Resilience to Nature's Challenges
By Dr Vivienne Ivory
How can we make decisions affecting the long-term resilience of our transport network when key players are siloed into regions, modes, and organisations and the future is uncertain? Multi-modal, multi-regional ‘Corridor Forums’ are being piloted as a governance tool to increase New Zealand’s capacity to adapt and potentially transform our transport infrastructure to be more resilient to the many shocks and stresses ahead of us.
Moving people and goods around New Zealand requires infrastructure that crosses regional boundaries, uses multiple modes (sea and air transport, as well as land), and includes public and private organisations. The decisions we make in this area will affect our communities long into the future. Despite this, our systems analysis of the transport infrastructure networks following November 2016 Kaikōura earthquakes identified silos of information and decision-making that may ultimately hinder resilience efforts. Adding to this, transport decisions tend to favour the repair and protection of existing infrastructure rather than adapting for future shocks and stresses.
Given the network nature of transport infrastructure, it is not surprising that making long-term decisions about change is challenging. Natural hazard events amplify this challenge, so it is important that we develop the capacity to make decisions before a crisis, rather than be forced to make them during one. Knowing there is uncertainty about future technology and social and economic changes, transport stakeholders have identified the value in developing the networks and ‘practising’ making difficult decisions. And doing so before shocks occur. The Manawatu – Whanganui – Taranaki Corridor Forum is a pilot to trial a multi-modal, multi-regional forum as a governance tool. It will bring together players from across a transport system that includes public and private organisations, and local and national interests. The pilot is a collaboration between the Governance, Infrastructureand Economics Toolboxes of the Resilience Challenge.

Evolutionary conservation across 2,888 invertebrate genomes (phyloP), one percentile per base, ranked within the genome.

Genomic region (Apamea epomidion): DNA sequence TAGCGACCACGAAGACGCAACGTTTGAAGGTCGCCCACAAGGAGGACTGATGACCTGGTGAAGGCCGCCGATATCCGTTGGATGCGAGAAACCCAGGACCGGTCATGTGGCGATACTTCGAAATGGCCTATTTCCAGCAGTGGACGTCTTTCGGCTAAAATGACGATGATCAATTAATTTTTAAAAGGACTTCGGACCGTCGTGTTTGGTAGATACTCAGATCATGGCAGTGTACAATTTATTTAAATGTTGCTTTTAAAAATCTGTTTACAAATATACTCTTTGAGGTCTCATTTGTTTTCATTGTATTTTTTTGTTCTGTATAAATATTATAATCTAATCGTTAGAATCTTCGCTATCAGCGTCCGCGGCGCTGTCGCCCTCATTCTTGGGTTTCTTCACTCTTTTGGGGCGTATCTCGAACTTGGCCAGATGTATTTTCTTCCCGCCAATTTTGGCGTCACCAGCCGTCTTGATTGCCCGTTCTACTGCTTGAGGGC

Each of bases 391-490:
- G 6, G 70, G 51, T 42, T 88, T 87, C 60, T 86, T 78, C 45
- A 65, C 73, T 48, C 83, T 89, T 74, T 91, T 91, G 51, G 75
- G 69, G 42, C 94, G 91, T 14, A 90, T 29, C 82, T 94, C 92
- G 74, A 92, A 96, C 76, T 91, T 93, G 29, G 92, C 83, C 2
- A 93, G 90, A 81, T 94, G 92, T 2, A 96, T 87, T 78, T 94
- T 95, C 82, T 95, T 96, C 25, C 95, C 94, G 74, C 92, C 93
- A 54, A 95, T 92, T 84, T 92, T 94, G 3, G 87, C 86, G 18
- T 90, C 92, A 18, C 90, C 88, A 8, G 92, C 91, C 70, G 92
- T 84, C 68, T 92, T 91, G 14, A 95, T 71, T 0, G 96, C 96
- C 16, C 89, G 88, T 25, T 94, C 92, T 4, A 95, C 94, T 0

Corridor Forums are being used in the European Union to bring together interests and expertise from diverse stakeholders across countries seeking to develop and improve the performance of the corridor (transport network in a given area) over the long-term. Benefits include removing information silos, establishing effective relationships that ‘bridge’ organisations before crises, and capacity building to think strategically about future challenges.
The Manawatu – Whanganui – Taranaki Corridor Forum pilot is a series of four facilitated structured workshops based in Whanganui. It is being attended by decision-makers from across regional and national-level bodies, bringing transport operators alongside users (e.g., freight, tourism, community, civil defence) and investors (e.g., policy makers, regional authorities). The corridor is of national significance, has road, rail, air and shipping ports, and is exposed to multiple natural hazards. Challenges being addressed include the significant changes transport is undergoing with both social and technological disruptions changing how people and goods move around, and what that might mean for how we plan for natural hazards (known and emerging).